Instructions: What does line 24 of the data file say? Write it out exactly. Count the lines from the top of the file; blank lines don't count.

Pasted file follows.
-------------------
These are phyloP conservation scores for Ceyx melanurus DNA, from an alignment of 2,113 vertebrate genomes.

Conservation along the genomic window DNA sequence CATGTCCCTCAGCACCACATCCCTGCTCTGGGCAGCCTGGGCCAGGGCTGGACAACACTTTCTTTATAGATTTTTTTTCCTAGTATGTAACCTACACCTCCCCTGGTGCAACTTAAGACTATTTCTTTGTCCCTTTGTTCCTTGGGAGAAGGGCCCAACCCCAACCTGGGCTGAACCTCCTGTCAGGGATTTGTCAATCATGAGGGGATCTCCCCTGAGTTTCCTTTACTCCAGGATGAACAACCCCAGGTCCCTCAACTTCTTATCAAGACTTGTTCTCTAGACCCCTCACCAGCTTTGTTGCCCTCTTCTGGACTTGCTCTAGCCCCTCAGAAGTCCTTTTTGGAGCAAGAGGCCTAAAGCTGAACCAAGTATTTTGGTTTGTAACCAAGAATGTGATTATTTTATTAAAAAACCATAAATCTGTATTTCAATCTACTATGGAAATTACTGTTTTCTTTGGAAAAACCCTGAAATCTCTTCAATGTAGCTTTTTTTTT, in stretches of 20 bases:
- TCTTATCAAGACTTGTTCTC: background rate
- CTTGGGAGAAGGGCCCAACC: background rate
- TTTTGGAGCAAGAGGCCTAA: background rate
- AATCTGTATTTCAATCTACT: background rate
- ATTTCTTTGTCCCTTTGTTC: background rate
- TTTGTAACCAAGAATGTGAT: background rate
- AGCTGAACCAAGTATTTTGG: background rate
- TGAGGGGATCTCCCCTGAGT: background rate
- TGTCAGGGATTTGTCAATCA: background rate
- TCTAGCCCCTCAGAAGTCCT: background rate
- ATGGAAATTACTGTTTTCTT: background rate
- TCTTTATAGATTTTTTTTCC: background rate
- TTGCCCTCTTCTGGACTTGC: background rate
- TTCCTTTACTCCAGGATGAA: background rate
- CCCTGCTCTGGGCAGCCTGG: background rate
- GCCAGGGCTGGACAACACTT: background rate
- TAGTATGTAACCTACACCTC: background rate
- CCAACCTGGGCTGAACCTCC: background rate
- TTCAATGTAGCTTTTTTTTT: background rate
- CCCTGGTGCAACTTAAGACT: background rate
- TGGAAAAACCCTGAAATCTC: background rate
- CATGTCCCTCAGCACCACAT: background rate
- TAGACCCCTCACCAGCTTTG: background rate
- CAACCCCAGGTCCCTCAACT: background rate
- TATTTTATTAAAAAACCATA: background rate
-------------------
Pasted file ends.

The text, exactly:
- CATGTCCCTCAGCACCACAT: background rate